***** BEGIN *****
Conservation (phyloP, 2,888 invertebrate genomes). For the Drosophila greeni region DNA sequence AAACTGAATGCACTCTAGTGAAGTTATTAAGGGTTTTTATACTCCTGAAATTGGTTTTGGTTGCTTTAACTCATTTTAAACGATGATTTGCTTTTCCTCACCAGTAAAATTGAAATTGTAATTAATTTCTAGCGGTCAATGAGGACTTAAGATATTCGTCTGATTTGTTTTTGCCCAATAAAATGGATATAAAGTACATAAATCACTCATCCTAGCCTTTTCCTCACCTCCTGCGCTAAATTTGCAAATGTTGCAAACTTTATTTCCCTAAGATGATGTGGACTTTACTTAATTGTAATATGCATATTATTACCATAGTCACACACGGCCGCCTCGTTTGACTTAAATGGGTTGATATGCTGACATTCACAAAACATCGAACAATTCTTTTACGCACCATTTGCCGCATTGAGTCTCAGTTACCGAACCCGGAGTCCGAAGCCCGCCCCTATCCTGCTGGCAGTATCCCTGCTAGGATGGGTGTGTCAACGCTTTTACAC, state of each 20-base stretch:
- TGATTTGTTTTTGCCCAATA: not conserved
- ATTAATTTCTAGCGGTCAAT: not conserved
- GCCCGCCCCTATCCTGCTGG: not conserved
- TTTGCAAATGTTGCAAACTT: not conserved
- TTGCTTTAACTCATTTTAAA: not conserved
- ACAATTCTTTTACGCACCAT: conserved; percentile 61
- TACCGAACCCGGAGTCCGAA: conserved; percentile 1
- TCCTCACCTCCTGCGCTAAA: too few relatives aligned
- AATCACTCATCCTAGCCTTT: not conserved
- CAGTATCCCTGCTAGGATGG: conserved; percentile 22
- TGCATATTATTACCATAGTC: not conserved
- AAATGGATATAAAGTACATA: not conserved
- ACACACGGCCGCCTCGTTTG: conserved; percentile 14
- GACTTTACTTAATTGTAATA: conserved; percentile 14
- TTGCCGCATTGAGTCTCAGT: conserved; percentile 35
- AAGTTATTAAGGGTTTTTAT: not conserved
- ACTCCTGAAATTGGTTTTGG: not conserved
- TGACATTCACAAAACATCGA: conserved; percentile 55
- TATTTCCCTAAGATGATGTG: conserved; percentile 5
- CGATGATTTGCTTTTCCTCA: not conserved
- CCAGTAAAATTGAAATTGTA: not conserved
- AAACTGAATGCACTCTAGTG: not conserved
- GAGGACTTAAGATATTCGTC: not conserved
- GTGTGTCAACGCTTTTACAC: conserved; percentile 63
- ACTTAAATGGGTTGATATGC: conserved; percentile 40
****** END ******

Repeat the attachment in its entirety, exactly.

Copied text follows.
Conservation (phyloP, 2,888 invertebrate genomes). For the Drosophila greeni region DNA sequence AAACTGAATGCACTCTAGTGAAGTTATTAAGGGTTTTTATACTCCTGAAATTGGTTTTGGTTGCTTTAACTCATTTTAAACGATGATTTGCTTTTCCTCACCAGTAAAATTGAAATTGTAATTAATTTCTAGCGGTCAATGAGGACTTAAGATATTCGTCTGATTTGTTTTTGCCCAATAAAATGGATATAAAGTACATAAATCACTCATCCTAGCCTTTTCCTCACCTCCTGCGCTAAATTTGCAAATGTTGCAAACTTTATTTCCCTAAGATGATGTGGACTTTACTTAATTGTAATATGCATATTATTACCATAGTCACACACGGCCGCCTCGTTTGACTTAAATGGGTTGATATGCTGACATTCACAAAACATCGAACAATTCTTTTACGCACCATTTGCCGCATTGAGTCTCAGTTACCGAACCCGGAGTCCGAAGCCCGCCCCTATCCTGCTGGCAGTATCCCTGCTAGGATGGGTGTGTCAACGCTTTTACAC, state of each 20-base stretch:
- TGATTTGTTTTTGCCCAATA: not conserved
- ATTAATTTCTAGCGGTCAAT: not conserved
- GCCCGCCCCTATCCTGCTGG: not conserved
- TTTGCAAATGTTGCAAACTT: not conserved
- TTGCTTTAACTCATTTTAAA: not conserved
- ACAATTCTTTTACGCACCAT: conserved; percentile 61
- TACCGAACCCGGAGTCCGAA: conserved; percentile 1
- TCCTCACCTCCTGCGCTAAA: too few relatives aligned
- AATCACTCATCCTAGCCTTT: not conserved
- CAGTATCCCTGCTAGGATGG: conserved; percentile 22
- TGCATATTATTACCATAGTC: not conserved
- AAATGGATATAAAGTACATA: not conserved
- ACACACGGCCGCCTCGTTTG: conserved; percentile 14
- GACTTTACTTAATTGTAATA: conserved; percentile 14
- TTGCCGCATTGAGTCTCAGT: conserved; percentile 35
- AAGTTATTAAGGGTTTTTAT: not conserved
- ACTCCTGAAATTGGTTTTGG: not conserved
- TGACATTCACAAAACATCGA: conserved; percentile 55
- TATTTCCCTAAGATGATGTG: conserved; percentile 5
- CGATGATTTGCTTTTCCTCA: not conserved
- CCAGTAAAATTGAAATTGTA: not conserved
- AAACTGAATGCACTCTAGTG: not conserved
- GAGGACTTAAGATATTCGTC: not conserved
- GTGTGTCAACGCTTTTACAC: conserved; percentile 63
- ACTTAAATGGGTTGATATGC: conserved; percentile 40